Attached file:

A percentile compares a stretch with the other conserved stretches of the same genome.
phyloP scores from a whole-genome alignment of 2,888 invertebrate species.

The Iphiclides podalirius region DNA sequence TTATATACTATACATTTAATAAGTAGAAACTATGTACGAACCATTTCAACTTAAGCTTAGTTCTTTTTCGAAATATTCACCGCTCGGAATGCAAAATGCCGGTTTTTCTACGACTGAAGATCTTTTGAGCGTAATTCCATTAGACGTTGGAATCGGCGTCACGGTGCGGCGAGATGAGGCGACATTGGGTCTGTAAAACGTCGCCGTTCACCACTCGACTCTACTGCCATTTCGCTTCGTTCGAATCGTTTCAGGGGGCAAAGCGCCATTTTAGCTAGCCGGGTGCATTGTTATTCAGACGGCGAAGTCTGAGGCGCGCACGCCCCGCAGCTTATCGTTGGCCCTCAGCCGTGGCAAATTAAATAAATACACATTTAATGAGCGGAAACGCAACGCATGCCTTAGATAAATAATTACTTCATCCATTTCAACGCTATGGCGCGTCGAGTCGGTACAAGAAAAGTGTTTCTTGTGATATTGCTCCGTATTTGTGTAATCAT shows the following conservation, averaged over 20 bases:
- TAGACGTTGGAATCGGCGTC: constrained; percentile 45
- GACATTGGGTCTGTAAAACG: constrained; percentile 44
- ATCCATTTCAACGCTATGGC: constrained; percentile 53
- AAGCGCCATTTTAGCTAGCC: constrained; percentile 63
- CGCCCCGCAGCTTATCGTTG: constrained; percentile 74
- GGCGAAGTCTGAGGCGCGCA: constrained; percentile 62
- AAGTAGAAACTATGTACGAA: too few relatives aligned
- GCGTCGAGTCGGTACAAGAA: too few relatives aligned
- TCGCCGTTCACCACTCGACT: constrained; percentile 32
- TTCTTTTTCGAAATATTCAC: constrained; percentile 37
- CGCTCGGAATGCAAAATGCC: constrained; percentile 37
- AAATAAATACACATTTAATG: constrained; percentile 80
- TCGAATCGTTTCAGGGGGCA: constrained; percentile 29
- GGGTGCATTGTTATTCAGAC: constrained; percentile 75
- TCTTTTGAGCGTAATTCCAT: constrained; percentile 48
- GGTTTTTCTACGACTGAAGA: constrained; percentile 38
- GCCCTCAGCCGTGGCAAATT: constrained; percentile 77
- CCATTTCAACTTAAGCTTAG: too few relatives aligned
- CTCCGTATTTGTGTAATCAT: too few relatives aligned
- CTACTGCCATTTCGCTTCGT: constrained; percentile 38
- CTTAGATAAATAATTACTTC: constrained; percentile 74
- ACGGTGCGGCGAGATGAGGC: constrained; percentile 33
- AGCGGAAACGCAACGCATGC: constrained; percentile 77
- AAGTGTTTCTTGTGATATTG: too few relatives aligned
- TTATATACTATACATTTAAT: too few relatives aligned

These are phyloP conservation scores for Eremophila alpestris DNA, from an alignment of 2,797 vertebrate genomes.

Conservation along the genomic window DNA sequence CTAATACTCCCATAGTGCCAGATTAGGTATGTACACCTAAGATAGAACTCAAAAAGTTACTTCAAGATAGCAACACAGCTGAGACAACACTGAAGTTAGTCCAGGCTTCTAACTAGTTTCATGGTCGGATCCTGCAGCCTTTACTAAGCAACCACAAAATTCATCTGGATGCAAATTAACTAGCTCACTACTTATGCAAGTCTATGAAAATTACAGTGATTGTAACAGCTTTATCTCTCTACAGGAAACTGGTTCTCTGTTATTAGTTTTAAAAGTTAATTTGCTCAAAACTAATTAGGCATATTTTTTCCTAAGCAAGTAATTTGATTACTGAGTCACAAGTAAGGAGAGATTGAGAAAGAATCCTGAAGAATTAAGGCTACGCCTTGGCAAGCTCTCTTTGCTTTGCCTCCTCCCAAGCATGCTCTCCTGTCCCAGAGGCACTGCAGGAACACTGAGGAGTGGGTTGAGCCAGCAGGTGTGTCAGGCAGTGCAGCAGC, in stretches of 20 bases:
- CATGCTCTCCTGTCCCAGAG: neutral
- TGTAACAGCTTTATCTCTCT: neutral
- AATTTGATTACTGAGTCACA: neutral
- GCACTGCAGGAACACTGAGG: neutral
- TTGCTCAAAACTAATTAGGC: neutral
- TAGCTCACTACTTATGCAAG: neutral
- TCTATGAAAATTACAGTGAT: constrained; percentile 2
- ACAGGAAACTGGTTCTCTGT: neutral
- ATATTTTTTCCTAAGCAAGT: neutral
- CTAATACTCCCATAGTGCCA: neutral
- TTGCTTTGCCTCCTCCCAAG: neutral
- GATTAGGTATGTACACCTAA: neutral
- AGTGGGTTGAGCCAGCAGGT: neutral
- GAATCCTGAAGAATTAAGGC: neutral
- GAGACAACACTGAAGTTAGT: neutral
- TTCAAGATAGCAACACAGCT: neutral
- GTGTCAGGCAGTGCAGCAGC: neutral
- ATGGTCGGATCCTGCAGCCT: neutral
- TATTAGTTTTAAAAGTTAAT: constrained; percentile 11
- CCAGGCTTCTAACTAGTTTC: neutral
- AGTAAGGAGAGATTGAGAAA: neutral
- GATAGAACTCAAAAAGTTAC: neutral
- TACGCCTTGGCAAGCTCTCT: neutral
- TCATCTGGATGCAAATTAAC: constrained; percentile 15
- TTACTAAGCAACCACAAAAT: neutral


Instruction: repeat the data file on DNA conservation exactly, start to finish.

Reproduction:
A percentile compares a stretch with the other conserved stretches of the same genome.
phyloP scores from a whole-genome alignment of 2,888 invertebrate species.

The Iphiclides podalirius region DNA sequence TTATATACTATACATTTAATAAGTAGAAACTATGTACGAACCATTTCAACTTAAGCTTAGTTCTTTTTCGAAATATTCACCGCTCGGAATGCAAAATGCCGGTTTTTCTACGACTGAAGATCTTTTGAGCGTAATTCCATTAGACGTTGGAATCGGCGTCACGGTGCGGCGAGATGAGGCGACATTGGGTCTGTAAAACGTCGCCGTTCACCACTCGACTCTACTGCCATTTCGCTTCGTTCGAATCGTTTCAGGGGGCAAAGCGCCATTTTAGCTAGCCGGGTGCATTGTTATTCAGACGGCGAAGTCTGAGGCGCGCACGCCCCGCAGCTTATCGTTGGCCCTCAGCCGTGGCAAATTAAATAAATACACATTTAATGAGCGGAAACGCAACGCATGCCTTAGATAAATAATTACTTCATCCATTTCAACGCTATGGCGCGTCGAGTCGGTACAAGAAAAGTGTTTCTTGTGATATTGCTCCGTATTTGTGTAATCAT shows the following conservation, averaged over 20 bases:
- TAGACGTTGGAATCGGCGTC: constrained; percentile 45
- GACATTGGGTCTGTAAAACG: constrained; percentile 44
- ATCCATTTCAACGCTATGGC: constrained; percentile 53
- AAGCGCCATTTTAGCTAGCC: constrained; percentile 63
- CGCCCCGCAGCTTATCGTTG: constrained; percentile 74
- GGCGAAGTCTGAGGCGCGCA: constrained; percentile 62
- AAGTAGAAACTATGTACGAA: too few relatives aligned
- GCGTCGAGTCGGTACAAGAA: too few relatives aligned
- TCGCCGTTCACCACTCGACT: constrained; percentile 32
- TTCTTTTTCGAAATATTCAC: constrained; percentile 37
- CGCTCGGAATGCAAAATGCC: constrained; percentile 37
- AAATAAATACACATTTAATG: constrained; percentile 80
- TCGAATCGTTTCAGGGGGCA: constrained; percentile 29
- GGGTGCATTGTTATTCAGAC: constrained; percentile 75
- TCTTTTGAGCGTAATTCCAT: constrained; percentile 48
- GGTTTTTCTACGACTGAAGA: constrained; percentile 38
- GCCCTCAGCCGTGGCAAATT: constrained; percentile 77
- CCATTTCAACTTAAGCTTAG: too few relatives aligned
- CTCCGTATTTGTGTAATCAT: too few relatives aligned
- CTACTGCCATTTCGCTTCGT: constrained; percentile 38
- CTTAGATAAATAATTACTTC: constrained; percentile 74
- ACGGTGCGGCGAGATGAGGC: constrained; percentile 33
- AGCGGAAACGCAACGCATGC: constrained; percentile 77
- AAGTGTTTCTTGTGATATTG: too few relatives aligned
- TTATATACTATACATTTAAT: too few relatives aligned

These are phyloP conservation scores for Eremophila alpestris DNA, from an alignment of 2,797 vertebrate genomes.

Conservation along the genomic window DNA sequence CTAATACTCCCATAGTGCCAGATTAGGTATGTACACCTAAGATAGAACTCAAAAAGTTACTTCAAGATAGCAACACAGCTGAGACAACACTGAAGTTAGTCCAGGCTTCTAACTAGTTTCATGGTCGGATCCTGCAGCCTTTACTAAGCAACCACAAAATTCATCTGGATGCAAATTAACTAGCTCACTACTTATGCAAGTCTATGAAAATTACAGTGATTGTAACAGCTTTATCTCTCTACAGGAAACTGGTTCTCTGTTATTAGTTTTAAAAGTTAATTTGCTCAAAACTAATTAGGCATATTTTTTCCTAAGCAAGTAATTTGATTACTGAGTCACAAGTAAGGAGAGATTGAGAAAGAATCCTGAAGAATTAAGGCTACGCCTTGGCAAGCTCTCTTTGCTTTGCCTCCTCCCAAGCATGCTCTCCTGTCCCAGAGGCACTGCAGGAACACTGAGGAGTGGGTTGAGCCAGCAGGTGTGTCAGGCAGTGCAGCAGC, in stretches of 20 bases:
- CATGCTCTCCTGTCCCAGAG: neutral
- TGTAACAGCTTTATCTCTCT: neutral
- AATTTGATTACTGAGTCACA: neutral
- GCACTGCAGGAACACTGAGG: neutral
- TTGCTCAAAACTAATTAGGC: neutral
- TAGCTCACTACTTATGCAAG: neutral
- TCTATGAAAATTACAGTGAT: constrained; percentile 2
- ACAGGAAACTGGTTCTCTGT: neutral
- ATATTTTTTCCTAAGCAAGT: neutral
- CTAATACTCCCATAGTGCCA: neutral
- TTGCTTTGCCTCCTCCCAAG: neutral
- GATTAGGTATGTACACCTAA: neutral
- AGTGGGTTGAGCCAGCAGGT: neutral
- GAATCCTGAAGAATTAAGGC: neutral
- GAGACAACACTGAAGTTAGT: neutral
- TTCAAGATAGCAACACAGCT: neutral
- GTGTCAGGCAGTGCAGCAGC: neutral
- ATGGTCGGATCCTGCAGCCT: neutral
- TATTAGTTTTAAAAGTTAAT: constrained; percentile 11
- CCAGGCTTCTAACTAGTTTC: neutral
- AGTAAGGAGAGATTGAGAAA: neutral
- GATAGAACTCAAAAAGTTAC: neutral
- TACGCCTTGGCAAGCTCTCT: neutral
- TCATCTGGATGCAAATTAAC: constrained; percentile 15
- TTACTAAGCAACCACAAAAT: neutral